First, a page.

One of the best things about being a language learner in 2022 is that you no longer have to buy and lug around a big heavy paperback French dictionary! Nowadays, you can find a lot of online dictionaries that can be trusty learning companions. Here is a list of the best French-English dictionaries according to our teachers. Each is a little different, but they all have one thing in common: they’re online!
Top 10 Best French-English Dictionaries and Translation Apps According to Our Teachers
When comparing dictionaries, it’s important to highlight the different types of dictionaries that are out there. This first section focuses on monolingual dictionaries, designed to help language learners look up and learn new vocabulary, as well as get information about context, part of speech, conjugations, etc.
As a result, these tools provide a lot of depth to any search. That makes them a great resource learning how to incorporate a new word into your vocabulary.
On the other hand, all this extra information means quite a lot of text, often presented in the target language. Sometimes this is not ideal for fast, easy use, or for beginners.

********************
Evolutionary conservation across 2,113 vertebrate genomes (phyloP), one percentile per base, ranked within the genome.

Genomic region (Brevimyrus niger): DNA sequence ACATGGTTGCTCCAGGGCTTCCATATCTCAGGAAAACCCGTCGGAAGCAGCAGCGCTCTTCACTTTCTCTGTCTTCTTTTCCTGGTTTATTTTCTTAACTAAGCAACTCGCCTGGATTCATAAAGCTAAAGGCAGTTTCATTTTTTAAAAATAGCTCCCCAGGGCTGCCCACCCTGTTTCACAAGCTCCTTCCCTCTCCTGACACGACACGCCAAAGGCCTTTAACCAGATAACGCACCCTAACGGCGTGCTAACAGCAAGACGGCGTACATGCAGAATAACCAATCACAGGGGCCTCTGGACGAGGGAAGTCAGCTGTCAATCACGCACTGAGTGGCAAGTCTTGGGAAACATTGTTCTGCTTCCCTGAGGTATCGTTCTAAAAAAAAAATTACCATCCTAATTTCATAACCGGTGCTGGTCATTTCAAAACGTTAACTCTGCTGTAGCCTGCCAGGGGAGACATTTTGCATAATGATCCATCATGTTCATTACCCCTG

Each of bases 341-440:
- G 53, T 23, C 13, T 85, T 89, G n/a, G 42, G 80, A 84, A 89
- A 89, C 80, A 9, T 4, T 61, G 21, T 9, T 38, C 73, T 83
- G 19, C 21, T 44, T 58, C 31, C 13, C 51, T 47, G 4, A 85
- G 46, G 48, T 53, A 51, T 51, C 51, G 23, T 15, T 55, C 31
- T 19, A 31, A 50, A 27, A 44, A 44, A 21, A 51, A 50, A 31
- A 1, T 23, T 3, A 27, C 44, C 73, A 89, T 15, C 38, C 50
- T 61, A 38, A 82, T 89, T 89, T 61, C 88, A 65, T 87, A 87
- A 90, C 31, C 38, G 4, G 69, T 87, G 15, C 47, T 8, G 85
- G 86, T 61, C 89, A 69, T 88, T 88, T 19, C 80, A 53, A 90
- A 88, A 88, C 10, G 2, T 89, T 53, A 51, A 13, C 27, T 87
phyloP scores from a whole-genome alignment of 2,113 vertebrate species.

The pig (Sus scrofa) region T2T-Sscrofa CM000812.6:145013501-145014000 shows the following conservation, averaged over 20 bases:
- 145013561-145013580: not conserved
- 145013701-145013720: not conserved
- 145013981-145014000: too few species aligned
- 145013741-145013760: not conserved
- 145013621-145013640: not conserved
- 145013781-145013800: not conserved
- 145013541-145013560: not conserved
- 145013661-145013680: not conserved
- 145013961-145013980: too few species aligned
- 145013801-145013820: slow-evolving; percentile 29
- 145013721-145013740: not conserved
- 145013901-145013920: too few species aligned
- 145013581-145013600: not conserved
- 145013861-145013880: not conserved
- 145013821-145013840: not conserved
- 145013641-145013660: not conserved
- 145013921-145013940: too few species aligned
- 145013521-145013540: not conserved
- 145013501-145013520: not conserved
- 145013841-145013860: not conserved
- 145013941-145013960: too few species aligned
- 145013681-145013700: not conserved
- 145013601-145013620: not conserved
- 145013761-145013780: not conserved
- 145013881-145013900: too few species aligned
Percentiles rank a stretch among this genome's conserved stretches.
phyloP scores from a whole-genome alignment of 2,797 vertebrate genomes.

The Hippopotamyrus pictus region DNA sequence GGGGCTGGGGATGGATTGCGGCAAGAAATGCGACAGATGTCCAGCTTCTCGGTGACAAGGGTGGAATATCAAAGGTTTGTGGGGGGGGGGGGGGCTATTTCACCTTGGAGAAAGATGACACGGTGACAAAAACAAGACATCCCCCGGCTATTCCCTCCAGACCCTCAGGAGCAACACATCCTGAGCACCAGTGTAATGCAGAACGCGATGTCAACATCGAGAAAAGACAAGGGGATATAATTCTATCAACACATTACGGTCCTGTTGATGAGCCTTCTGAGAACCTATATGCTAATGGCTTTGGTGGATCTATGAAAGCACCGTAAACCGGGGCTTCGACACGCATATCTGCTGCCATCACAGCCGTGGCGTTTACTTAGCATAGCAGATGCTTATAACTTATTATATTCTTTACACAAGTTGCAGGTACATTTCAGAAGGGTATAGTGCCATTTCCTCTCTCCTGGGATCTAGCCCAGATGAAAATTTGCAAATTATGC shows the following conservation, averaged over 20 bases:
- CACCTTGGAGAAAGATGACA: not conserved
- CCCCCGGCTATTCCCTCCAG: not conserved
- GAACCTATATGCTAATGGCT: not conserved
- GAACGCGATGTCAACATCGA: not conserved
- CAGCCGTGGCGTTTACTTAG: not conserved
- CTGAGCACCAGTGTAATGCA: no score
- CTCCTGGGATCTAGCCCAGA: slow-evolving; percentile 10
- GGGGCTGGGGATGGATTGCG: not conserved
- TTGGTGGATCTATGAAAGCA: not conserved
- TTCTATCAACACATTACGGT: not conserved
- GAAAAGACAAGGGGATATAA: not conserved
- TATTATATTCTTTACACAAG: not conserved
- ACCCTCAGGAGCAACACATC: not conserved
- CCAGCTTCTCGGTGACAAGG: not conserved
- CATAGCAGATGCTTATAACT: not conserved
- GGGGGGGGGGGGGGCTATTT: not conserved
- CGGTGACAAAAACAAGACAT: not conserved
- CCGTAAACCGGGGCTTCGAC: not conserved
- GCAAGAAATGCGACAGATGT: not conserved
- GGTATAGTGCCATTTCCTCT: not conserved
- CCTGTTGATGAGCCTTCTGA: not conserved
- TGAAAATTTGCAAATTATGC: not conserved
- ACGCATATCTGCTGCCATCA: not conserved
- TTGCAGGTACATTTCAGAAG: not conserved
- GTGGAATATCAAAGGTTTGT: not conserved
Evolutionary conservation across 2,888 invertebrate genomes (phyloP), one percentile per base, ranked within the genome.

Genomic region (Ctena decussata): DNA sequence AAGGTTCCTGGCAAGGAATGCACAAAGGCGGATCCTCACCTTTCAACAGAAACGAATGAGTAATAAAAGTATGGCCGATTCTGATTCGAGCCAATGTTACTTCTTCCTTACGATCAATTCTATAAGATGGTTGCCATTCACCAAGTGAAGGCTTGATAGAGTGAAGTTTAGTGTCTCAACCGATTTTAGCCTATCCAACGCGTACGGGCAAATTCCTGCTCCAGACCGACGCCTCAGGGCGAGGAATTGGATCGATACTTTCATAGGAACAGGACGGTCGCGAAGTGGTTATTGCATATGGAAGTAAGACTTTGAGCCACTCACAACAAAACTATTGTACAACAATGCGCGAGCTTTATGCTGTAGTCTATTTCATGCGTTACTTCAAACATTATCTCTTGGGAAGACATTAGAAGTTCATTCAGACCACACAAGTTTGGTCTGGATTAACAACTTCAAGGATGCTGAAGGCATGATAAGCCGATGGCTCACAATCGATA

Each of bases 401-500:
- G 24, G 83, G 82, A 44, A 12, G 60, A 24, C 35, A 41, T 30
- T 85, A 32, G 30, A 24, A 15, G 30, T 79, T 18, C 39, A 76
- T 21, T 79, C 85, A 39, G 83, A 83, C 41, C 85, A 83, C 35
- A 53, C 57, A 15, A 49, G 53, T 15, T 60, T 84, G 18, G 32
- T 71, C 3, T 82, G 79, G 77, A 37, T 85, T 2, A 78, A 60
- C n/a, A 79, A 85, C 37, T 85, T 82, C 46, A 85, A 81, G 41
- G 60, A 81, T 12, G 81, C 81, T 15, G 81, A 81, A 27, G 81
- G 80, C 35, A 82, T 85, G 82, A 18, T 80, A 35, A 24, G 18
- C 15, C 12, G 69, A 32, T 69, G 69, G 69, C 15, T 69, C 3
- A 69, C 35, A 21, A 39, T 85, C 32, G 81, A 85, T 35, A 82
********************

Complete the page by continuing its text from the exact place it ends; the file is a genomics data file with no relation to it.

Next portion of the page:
Le Trésor de la Language Française Informatisé is one of the best online French dictionaries. Many people use this as their go-to dictionary because of its excellent reputation and the sheer breadth of its content. The interface looks a bit outdated, but if you can get past that, it’s a user-friendly tool with top-notch information. It’s not called a “treasure” (trésor) for nothing!
- It differs from other online dictionaries because of its rigorous presentation of data. There are three levels of search: simple, assisted, or complex.
- It is based on the printed version of the Trésor de la Langue Française dictionary created in the 19th century, which contains 16 volumes and a supplement.